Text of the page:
For example, some of these agreements can contain terms relating to the consequences of death or disability of a shareholder, provisions regarding sale or transfer of shares, rules regarding the financing of the business, and more. And while it is true that not every Shareholders’ Agreement is the same, there are some provisions that are common in a Shareholders’ Agreement.
Let us share some of these common terms with you.
Directors and Board
This clause is used to determine how often the members of the board should meet, and it can also dictate the composition of the board of directors. Keep in mind that the approval of the main director is always required when it comes to making decisions.
This clause sets out the matters that require the approval of either a particular shareholder or every single shareholder that is involved in the situation. This includes matters that are connected to stuff such as borrowing, making loans, paying dividends, changing the share capital, disposing of particular assets, and more.
Guarantees and Indemnities
This clause defines the extent to which the shareholders are liable to when it comes to the guarantees that are provided by the company. On top of that, this clause defines the obligation of both the shareholders and the company.
Dealing with share transfers is one of the most important components of a Shareholders’ Agreement. This clause protects the rights of the shareholders through the Board Consent, Right of First Refusal, Drag Along Rights, Tag Along Rights, Russian Roulette, Permitted Transfer, and Compulsory Transfer.
This clause defines the obligations to finance the debt or provide guarantees and the consequences of default.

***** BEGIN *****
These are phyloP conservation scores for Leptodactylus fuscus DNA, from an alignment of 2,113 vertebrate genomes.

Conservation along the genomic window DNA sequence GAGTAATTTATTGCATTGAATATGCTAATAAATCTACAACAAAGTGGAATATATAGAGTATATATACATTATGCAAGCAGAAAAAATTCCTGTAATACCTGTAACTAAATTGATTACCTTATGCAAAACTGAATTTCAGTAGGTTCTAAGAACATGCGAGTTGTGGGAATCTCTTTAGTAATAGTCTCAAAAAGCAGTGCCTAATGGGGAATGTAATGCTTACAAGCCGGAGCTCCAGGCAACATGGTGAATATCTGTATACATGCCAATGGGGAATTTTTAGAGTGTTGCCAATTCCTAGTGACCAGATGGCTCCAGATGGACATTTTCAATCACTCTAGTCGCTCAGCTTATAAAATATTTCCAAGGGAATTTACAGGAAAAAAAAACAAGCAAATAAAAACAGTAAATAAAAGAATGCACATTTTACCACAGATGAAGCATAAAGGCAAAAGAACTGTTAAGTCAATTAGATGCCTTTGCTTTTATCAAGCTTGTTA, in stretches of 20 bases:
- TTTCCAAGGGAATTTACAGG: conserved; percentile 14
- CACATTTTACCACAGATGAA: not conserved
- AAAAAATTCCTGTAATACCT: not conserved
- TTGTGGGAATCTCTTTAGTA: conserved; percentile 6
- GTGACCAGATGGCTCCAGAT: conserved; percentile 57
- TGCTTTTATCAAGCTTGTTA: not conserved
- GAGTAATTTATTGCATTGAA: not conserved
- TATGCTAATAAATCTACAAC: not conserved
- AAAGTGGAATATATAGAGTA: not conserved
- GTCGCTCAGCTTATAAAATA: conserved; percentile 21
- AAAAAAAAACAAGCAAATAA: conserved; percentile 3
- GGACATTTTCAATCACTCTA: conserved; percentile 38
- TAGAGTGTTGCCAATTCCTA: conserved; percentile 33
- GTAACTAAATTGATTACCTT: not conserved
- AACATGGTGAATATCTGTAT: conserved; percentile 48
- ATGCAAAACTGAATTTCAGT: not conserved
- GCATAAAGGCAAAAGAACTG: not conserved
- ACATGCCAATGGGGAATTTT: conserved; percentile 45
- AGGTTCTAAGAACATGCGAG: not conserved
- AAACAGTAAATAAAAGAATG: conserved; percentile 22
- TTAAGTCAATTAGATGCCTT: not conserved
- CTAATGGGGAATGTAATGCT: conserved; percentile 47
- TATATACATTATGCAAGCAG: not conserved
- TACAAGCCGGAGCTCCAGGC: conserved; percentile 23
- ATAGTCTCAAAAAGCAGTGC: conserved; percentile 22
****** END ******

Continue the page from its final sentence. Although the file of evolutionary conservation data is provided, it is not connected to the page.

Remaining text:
Events of Default
The main purpose of this clause is to define the matters that constitute an event of default, as well as the consequences of such default. Some of the most common events of default include things such as bankruptcy, permitting the creditors to seize shares, not fulfilling the obligations under the agreement, and more.
This clause is used to define the means of resolving disputes among the shareholders by clearly spelling out the terms of enforced share sales. Of course, this can reduce both the time and cost of resolving a dispute.
Non-Solicitation and Non-Competition
This clause is mainly used to set out the shareholders’ covenants not to try and get something from the suppliers, clients or employees of the company. It also tells them not to engage in any business that might be in direct competition with the business of the company.
Deed of Adherence
The main purpose of this clause is to ensure that every single new shareholder adheres to the terms in the original Shareholders’ Agreement. New shareholders are often required to sign a deed of adherence before the allotment or transfer of shares.
Conflict With Articles
This clause ensures that the Shareholders’ Agreement always prevails when it comes to conflicts between the Articles and the Shareholders’ Agreement.